2) Israel Brain Technologies – the “brainchild” of President Shimon Peres, IBT gave out a million dollar prize in October to a team of American scientists who developed robotic arms for disabled people that are controlled by neural sensors.
Dr. John Donoghue (L.) accepts the $1 million B.R.A.I.N. Award from President Shimon Peres at the recent BrainTech 2013 event in Tel Aviv (Photo credit: Chen Galili)
IBT, headed by Dr. Rafi Gidron, is anticipating the next wave in biotech, in which technology will be employed to solve the riddles of the mind, as well as help those suffering from brain-related disorders like Alzheimers and Parkinson’s diseases to live better, fuller lives.
3) To Waze, the big winner of 2013, add security company Trusteer, which IBM bought for nearly a billion dollars, a sum similar to that of the Waze deal. Waze, of course, is the navigation app so many rely on to get to and from work and other destinations. Trusteer’s software can prevent malefactors from taking over bank accounts and using malware to steal information by enhancing identification of users interacting with a web site using advanced device “fingerprinting,” which evaluates tens of thousands of small details to determine whether a device or user making a request for information is legit or phony.
There were some other big tech deals this year, such as the respective purchases by Apple and Intel of PrimeSense and Omek Interactive. Both Israeli companies have developed unique 3D interactive technology (PrimeSense is the company behind Microsoft’s Kinect), and with Apple and Intel racing to enhance their device’s ability to understand gestures, the two companies’ technologies are likely to end up as products sometime in 2014.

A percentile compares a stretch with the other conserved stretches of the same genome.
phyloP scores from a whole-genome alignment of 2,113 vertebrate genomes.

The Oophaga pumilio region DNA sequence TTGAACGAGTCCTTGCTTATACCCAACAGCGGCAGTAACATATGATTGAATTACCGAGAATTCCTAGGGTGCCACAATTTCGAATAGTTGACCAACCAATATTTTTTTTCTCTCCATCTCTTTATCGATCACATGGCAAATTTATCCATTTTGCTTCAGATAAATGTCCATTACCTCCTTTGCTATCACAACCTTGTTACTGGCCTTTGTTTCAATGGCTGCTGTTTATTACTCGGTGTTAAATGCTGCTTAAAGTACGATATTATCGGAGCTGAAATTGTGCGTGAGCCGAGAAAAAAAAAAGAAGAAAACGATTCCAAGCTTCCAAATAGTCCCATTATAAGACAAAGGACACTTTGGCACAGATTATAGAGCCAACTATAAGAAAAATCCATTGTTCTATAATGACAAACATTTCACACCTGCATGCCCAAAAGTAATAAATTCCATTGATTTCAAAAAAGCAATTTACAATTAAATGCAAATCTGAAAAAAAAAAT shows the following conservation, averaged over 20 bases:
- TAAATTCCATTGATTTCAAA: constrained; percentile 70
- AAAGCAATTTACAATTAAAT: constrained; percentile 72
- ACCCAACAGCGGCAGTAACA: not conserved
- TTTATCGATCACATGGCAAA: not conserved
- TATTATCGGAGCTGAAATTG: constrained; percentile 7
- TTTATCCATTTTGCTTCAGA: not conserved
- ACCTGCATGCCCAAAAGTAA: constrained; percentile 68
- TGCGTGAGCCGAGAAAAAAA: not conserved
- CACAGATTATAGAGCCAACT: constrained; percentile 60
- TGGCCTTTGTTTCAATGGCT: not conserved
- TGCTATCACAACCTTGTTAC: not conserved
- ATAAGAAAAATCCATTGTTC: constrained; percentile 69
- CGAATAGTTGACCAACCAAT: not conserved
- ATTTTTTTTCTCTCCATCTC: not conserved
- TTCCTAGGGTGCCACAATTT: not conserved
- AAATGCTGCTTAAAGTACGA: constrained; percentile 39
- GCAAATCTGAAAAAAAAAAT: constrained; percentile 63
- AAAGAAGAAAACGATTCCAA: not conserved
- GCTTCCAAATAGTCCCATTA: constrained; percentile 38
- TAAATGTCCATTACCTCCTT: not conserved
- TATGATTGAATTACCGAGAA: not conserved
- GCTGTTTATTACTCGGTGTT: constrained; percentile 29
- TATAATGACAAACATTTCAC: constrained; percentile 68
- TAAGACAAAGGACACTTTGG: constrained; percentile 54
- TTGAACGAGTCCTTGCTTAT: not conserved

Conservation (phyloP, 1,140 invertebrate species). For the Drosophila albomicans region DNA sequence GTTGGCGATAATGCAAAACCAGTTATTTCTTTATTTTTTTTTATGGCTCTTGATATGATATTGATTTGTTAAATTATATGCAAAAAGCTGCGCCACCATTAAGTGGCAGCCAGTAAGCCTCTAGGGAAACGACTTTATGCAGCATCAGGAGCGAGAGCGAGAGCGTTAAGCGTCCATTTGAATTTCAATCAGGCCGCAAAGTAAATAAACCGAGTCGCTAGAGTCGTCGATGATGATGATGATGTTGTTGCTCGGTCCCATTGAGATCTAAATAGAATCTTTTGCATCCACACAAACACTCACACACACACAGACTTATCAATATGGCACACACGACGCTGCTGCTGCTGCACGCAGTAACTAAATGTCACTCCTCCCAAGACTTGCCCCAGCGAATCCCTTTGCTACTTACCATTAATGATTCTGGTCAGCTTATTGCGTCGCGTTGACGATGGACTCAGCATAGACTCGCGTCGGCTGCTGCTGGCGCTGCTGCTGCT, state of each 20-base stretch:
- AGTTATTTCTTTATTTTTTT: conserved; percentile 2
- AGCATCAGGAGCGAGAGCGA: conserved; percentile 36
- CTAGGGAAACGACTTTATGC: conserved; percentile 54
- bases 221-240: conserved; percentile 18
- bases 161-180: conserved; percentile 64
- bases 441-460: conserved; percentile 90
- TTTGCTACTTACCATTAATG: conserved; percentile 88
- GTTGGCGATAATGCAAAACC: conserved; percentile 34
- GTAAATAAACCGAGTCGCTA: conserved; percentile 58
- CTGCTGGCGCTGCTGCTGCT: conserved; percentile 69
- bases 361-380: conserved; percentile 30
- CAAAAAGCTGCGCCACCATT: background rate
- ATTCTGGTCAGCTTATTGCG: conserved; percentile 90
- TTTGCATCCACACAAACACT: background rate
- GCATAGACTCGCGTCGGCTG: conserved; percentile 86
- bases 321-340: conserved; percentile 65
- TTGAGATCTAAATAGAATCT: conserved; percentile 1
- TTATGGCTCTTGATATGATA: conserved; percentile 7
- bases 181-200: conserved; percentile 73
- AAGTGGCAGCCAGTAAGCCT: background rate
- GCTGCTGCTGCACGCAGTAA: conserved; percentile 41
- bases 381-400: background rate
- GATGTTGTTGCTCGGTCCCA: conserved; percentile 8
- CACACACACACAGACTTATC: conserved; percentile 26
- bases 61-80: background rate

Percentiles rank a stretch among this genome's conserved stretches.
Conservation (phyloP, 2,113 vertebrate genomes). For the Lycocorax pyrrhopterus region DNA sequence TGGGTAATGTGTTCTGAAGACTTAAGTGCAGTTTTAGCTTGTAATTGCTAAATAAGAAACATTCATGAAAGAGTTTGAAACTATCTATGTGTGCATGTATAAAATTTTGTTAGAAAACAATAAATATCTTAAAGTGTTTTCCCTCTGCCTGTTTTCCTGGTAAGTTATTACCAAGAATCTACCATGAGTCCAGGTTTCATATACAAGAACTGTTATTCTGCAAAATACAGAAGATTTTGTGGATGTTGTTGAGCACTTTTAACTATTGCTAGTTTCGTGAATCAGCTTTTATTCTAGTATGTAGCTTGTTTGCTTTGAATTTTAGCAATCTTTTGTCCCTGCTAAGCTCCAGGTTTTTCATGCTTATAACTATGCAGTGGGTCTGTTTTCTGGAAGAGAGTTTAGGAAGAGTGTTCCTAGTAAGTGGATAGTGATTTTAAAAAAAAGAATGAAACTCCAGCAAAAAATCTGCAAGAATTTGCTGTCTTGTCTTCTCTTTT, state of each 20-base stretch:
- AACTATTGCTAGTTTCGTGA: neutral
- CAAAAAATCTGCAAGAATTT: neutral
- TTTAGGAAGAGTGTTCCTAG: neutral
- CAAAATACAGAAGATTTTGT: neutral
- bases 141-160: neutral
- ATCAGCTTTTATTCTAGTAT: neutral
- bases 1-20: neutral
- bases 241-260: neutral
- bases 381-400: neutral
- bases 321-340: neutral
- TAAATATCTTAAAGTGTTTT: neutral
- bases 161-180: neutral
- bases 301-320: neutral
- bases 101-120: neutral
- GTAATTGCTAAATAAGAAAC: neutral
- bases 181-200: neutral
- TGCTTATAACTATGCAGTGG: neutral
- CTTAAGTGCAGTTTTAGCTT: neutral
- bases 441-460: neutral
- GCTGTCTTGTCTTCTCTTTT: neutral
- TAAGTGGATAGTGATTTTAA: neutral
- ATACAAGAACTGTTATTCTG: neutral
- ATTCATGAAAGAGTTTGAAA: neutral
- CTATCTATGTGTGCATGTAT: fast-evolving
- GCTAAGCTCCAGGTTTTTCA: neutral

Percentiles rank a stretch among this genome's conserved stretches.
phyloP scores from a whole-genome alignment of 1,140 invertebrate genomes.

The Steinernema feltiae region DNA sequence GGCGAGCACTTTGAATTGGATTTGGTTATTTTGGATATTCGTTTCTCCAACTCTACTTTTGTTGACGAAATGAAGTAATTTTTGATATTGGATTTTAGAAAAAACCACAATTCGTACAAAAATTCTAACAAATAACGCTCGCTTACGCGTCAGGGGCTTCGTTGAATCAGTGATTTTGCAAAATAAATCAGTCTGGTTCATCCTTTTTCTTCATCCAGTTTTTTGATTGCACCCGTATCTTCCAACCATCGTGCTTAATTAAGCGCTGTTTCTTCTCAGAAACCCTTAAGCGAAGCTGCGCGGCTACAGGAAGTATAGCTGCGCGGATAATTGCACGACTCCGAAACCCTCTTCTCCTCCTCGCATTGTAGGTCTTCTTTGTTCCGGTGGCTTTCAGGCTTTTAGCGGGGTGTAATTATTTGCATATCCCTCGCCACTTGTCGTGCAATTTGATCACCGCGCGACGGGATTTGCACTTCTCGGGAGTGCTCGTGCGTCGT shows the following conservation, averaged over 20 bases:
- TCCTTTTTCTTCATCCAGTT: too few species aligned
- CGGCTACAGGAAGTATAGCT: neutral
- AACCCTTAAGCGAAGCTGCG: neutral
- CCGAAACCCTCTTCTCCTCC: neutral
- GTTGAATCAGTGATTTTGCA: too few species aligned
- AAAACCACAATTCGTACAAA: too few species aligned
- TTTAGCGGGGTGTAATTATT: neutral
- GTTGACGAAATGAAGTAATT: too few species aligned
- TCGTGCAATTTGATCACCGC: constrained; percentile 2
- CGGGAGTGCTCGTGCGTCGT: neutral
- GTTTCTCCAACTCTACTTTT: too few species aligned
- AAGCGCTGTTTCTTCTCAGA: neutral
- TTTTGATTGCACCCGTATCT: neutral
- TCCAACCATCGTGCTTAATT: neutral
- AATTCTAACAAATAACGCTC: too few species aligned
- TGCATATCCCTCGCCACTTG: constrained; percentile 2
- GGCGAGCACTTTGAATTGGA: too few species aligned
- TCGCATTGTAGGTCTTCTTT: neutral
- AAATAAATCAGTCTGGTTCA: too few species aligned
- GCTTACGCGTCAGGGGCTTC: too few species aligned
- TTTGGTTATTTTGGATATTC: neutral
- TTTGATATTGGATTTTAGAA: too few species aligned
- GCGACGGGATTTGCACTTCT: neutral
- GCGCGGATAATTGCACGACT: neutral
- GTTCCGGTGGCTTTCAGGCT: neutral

4) Project Ray: Technology developed by Project RAY to enable the blind to “see” via their smartphones went live this year, in the form of the RAY Huawei Vision phone, a device that lets blind users not only make phone calls, but also allows them to send text messages, search the Internet, identify the denomination of cash, recognize colors, and access over 100,000 audio books and magazines.
Qualcomm, which has a large presence in Israel, has long been a backer of RAY, and has helped the Israeli company further develop its technology that uses sensors, wifi and GPS chips, and easy to use features to provide a tool for the blind that could immeasurably improve their lives.
5) “Digital Israel” – From laying a network of fiber optic cable to every home in Israel that has an electrical connection to a government commitment to put as many services on-line, to a data transfer backbone to be provided by Cisco, the seeds were planted this year for the Israel of tomorrow – turning it into a country where super-fast Internet is available to everyone, and businesses and individuals even on the periphery have an opportunity to participate in the digital economy.
With the new infrastructure in place, said Cisco CEO John Chambers on a visit to Israel in June, the Start-Up Nation will be able to add a lot more start-ups to its portfolio, as digital opportunities open up to more Israelis.